Fain was born in 1914 in Ukraine, but because of war and political conflict, immigrated to Poland, Lithuania, Japan, China and Mexico (where he befriended Diego Rivera). In 1953 he moved to New York, staying until his death in 2013. None of his art from before World War II survived, so the show features later paintings and drawings, alongside poetry and ephemera.
Standing in the gallery, I quickly understood the title’s “-ish.” Fain used modernist tools — abstraction, dynamic brushwork, a muted palette — not to pursue formalism or universal truths, but to unpack Jewish experiences. The largest painting, “Holocaust” (n.d.), is a frenetic burst of indecipherable shapes — a more dire, Futurist-inflected take on “Guernica.” Poems translated from Yiddish by Sheva Zucker offer a glimpse of Fain’s meditative relationship with both art and religion. In one, he asserts that he’s not “the burned feet of Jewish shoes in holocaust museums.” Instead, he writes, “I’m the lost wick / And the wound / That doesn’t heal.” JILLIAN STEINHAUER
Through Dec. 2. Paula Cooper Gallery, 534 West 21st Street, Manhattan; 212-255-1105; paulacoopergallery.com.
Since the mid-60s, David Novros has been dedicated to art’s relation to place, creating site-specific murals, paintings and frescoes that speak in a Minimalism-accented geometric abstraction. (His first, commissioned by the conceptually simpatico Donald Judd in 1968 for a wall of his Spring Street studio, still exists there; neither of them loved the Minimalist label.) In their continuation of those concerns, the new work here is a bridge to an earlier version of New York’s art world, one interested more with process than the marketplace.
Novros’s inquiries reach even further into history — Spain’s Alhambra and Fra Angelico’s San Marco; the cave paintings in the Dordogne. The four multipartite paintings here, each composed of 11-20 monochromatic, interlocking canvases, are titled “Asturias,” another cave art-rich region, though only “Asturias 1” (2022) evokes a Paleolithic palette of leathery sepia and clay. The rest are brighter, but share a chalky application — blotches of eggplant and dusty ocher appearing as if they’ve been absorbed into the canvas rather than brushed, like pigment ground into plaster.
Novros works within the guardrails of rectangular painting while also fracturing its limits. His slender panels can read as cuneiform or runic marks, but also interdependent systems: The bright passages and white voids they omit create an optical short-circuit as you move, transferring a residual perception of one group on another, like so many Albers squares exploded across the wall. Each work occupies its own tract of wall, giving them the flavor of an altarpiece, as if they’ve always been there, recently unearthed. MAX LAKIN
‘We didn’t ask permission, we just did it …’
Through Dec. 8. Mishkin Gallery, 135 East 22nd Street, Manhattan; 646-660-6653, mishkingallery.baruch.cuny.edu.
Six years ago, Puerto Rico endured the perfect storm of Hurricane Maria and a fiscal crisis, while decolonization discourse peaked on the mainland. But the art scene there has long been grass roots and adaptable. Embajada (or “Embassy”), the curatorial moniker of Manuela Paz and Christopher Rivera, ambitiously take the recent history of Puerto Rican biennials to Manhattan, with a survey of work previously included in three series of international group shows staged between 2000 and 2016. The artists and issues that emerged there remain active and acute. Several participants, like Edra Soto and Daniel Lind-Ramos, have appeared lately in big Caribbean surveys at the Whitney and the Museum of Contemporary Art Chicago. The show at Mishkin provides some background.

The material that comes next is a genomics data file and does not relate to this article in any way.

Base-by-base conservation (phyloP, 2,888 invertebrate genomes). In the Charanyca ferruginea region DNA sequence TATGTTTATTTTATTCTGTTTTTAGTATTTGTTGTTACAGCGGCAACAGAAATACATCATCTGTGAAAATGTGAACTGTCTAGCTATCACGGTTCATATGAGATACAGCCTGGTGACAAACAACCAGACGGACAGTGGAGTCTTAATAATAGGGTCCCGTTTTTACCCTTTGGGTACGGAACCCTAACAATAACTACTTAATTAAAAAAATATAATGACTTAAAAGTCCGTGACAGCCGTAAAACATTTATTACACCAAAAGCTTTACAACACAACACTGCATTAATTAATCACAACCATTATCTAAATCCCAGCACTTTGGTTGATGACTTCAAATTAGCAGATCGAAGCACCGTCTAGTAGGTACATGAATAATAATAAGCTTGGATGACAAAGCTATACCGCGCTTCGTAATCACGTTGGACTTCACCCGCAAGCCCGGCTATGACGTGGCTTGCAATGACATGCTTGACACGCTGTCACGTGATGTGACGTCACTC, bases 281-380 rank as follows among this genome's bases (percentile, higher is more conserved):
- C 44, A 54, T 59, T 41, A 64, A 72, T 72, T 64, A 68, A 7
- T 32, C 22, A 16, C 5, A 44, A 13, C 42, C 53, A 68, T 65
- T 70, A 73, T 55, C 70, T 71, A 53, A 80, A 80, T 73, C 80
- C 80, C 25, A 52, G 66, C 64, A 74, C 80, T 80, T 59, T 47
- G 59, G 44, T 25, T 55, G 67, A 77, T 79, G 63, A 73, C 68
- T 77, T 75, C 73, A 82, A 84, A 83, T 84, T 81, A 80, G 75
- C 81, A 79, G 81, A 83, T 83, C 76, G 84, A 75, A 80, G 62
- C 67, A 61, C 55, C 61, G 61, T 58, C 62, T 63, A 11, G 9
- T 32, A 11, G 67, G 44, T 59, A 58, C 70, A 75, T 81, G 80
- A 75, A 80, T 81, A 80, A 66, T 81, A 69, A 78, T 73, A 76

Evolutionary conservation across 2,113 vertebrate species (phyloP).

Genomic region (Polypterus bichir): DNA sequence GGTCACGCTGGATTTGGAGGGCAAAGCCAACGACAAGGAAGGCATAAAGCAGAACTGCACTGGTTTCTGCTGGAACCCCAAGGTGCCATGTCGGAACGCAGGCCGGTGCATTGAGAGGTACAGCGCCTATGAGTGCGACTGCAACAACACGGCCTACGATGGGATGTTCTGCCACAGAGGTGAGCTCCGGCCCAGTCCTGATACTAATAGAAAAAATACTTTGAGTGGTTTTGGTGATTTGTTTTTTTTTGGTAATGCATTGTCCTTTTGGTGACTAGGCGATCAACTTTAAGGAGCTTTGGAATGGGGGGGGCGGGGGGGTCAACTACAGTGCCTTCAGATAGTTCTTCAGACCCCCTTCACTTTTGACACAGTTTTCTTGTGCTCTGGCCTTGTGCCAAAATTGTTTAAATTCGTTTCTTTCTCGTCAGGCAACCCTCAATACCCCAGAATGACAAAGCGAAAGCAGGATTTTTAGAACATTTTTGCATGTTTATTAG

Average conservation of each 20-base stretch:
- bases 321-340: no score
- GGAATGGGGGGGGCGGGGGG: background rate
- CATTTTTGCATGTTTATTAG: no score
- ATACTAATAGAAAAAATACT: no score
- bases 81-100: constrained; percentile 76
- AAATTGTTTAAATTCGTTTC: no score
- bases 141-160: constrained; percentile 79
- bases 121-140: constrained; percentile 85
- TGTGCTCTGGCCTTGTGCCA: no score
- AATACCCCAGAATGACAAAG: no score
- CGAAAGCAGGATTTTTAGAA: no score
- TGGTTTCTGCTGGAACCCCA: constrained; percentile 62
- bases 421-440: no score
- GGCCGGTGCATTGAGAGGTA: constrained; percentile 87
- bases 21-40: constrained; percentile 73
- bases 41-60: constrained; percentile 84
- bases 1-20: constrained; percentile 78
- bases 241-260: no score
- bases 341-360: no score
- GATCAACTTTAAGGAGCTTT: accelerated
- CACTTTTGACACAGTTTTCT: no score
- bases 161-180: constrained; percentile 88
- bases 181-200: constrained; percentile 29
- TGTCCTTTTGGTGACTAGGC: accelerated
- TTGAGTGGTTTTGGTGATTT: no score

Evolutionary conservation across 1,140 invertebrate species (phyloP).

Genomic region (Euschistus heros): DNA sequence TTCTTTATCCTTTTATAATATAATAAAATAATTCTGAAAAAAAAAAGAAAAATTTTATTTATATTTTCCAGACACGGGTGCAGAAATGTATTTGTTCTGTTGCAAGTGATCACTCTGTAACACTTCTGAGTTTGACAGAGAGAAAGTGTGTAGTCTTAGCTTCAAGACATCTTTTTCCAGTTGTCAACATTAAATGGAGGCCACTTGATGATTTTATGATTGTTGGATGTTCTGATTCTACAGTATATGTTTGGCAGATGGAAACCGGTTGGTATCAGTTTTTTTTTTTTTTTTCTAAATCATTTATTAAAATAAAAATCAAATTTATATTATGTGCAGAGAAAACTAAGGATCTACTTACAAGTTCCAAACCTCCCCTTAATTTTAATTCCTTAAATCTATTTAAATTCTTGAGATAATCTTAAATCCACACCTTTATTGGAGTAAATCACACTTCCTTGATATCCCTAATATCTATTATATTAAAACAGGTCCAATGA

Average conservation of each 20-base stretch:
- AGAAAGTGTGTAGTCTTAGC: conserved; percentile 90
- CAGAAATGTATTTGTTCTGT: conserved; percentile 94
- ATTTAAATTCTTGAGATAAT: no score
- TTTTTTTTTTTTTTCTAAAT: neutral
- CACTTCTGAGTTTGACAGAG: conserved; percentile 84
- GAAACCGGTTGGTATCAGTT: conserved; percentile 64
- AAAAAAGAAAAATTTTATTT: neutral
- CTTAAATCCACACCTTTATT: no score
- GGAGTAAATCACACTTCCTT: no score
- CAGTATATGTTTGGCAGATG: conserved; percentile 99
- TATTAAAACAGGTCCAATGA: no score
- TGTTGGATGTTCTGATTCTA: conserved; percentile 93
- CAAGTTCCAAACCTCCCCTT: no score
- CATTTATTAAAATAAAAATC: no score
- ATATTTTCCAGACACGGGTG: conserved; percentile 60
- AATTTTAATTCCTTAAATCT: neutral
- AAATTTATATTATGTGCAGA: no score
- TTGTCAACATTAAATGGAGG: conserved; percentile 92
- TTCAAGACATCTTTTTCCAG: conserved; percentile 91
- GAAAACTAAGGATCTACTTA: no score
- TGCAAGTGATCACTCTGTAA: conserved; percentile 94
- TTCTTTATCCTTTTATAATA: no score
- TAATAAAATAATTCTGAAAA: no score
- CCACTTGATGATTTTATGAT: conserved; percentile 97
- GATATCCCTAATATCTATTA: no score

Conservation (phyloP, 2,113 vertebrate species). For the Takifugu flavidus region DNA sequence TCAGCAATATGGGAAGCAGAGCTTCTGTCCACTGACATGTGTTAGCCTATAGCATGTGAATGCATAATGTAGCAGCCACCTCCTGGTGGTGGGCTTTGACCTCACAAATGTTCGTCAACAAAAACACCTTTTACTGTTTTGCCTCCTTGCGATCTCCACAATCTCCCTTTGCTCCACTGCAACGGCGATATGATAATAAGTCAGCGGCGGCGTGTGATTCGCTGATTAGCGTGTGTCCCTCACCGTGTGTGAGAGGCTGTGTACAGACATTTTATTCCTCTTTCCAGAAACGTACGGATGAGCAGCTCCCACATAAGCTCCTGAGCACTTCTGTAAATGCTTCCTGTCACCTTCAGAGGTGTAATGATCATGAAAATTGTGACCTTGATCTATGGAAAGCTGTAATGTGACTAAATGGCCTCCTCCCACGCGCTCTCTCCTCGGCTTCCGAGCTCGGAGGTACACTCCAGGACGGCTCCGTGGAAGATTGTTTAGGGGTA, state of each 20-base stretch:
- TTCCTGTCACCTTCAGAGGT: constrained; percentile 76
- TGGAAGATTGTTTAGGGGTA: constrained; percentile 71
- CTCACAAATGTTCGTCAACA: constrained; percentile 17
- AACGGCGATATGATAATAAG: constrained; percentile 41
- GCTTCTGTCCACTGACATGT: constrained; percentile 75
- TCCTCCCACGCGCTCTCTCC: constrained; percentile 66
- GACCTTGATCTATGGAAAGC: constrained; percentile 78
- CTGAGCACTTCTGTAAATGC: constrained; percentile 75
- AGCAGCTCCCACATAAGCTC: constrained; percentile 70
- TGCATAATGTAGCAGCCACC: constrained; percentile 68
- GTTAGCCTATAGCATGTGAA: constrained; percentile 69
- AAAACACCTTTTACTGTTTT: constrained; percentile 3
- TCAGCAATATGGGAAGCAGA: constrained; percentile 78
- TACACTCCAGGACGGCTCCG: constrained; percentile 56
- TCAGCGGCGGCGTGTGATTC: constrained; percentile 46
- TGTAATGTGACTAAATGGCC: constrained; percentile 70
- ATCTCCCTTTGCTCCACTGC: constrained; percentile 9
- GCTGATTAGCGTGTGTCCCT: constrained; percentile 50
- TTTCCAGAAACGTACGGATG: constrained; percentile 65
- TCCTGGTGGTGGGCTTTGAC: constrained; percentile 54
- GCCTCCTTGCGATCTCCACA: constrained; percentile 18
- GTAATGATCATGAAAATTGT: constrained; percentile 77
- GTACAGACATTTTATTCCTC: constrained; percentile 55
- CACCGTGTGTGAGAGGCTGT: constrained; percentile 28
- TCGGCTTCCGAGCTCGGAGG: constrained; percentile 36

At the gallery, a line of rolled coins snakes around a vitrine of ephemera. The Mexican artist Damián Ortega produced “100 dólares de dieta” for the first PR Invitational by living without cash and exchanging his $100 stipend for 10,000 pennies. The Gran Tropical Bienal embraced beaches and jungles, represented here by “Escuela de Oficios,” the cattail-fiber mat and crates of printed matter of an outdoor library by Jorge González Santos. On the wall, the mesh “Ponchos Anti-Zika” by Jessica Kairé embody the specter of fever. Mike Egan organized the three Cave-In shows in a cavern that once sheltered nationalist rebels. Artists like Rivera, Andra Ursuta and Candice Lin produced work in situ. Andy Meerow pasted the rock with posters reading “Wet Pain”; on Mishkin’s walls, that raw message hits home. TRAVIS DIEHL
Through Dec. 16. Canal Projects, 351 Canal Street, Manhattan; 646-389-2153, canalprojects.org.
The title of Candice Lin’s new show, “Lithium Sex Demons in the Factory,” is the first hint that it relishes in impish chaos. A second clue comes in the form of sounds and smells: clacking and whirring, as well as the faint odor of mugwort, vinegar and essential oils. The source of all this is a rowdy, room-size installation that features giant ceramic urns, metal workstations, industrial tubing, herbal tinctures and candles.
Wall text leads us to imagine the space as a lithium battery factory that becomes the site of a demonic visitation. Near the center of the gallery, stairs lead to an elevated observation room, where visitors can try out the vantage point of a factory manager surveilling employees from above. Below it, a red-lit crawl space — surrounded by tapestries depicting demons that resemble the monsters of various East Asian myths — offers glimpses of a more mystical world to those deciding to crouch down and prowl around.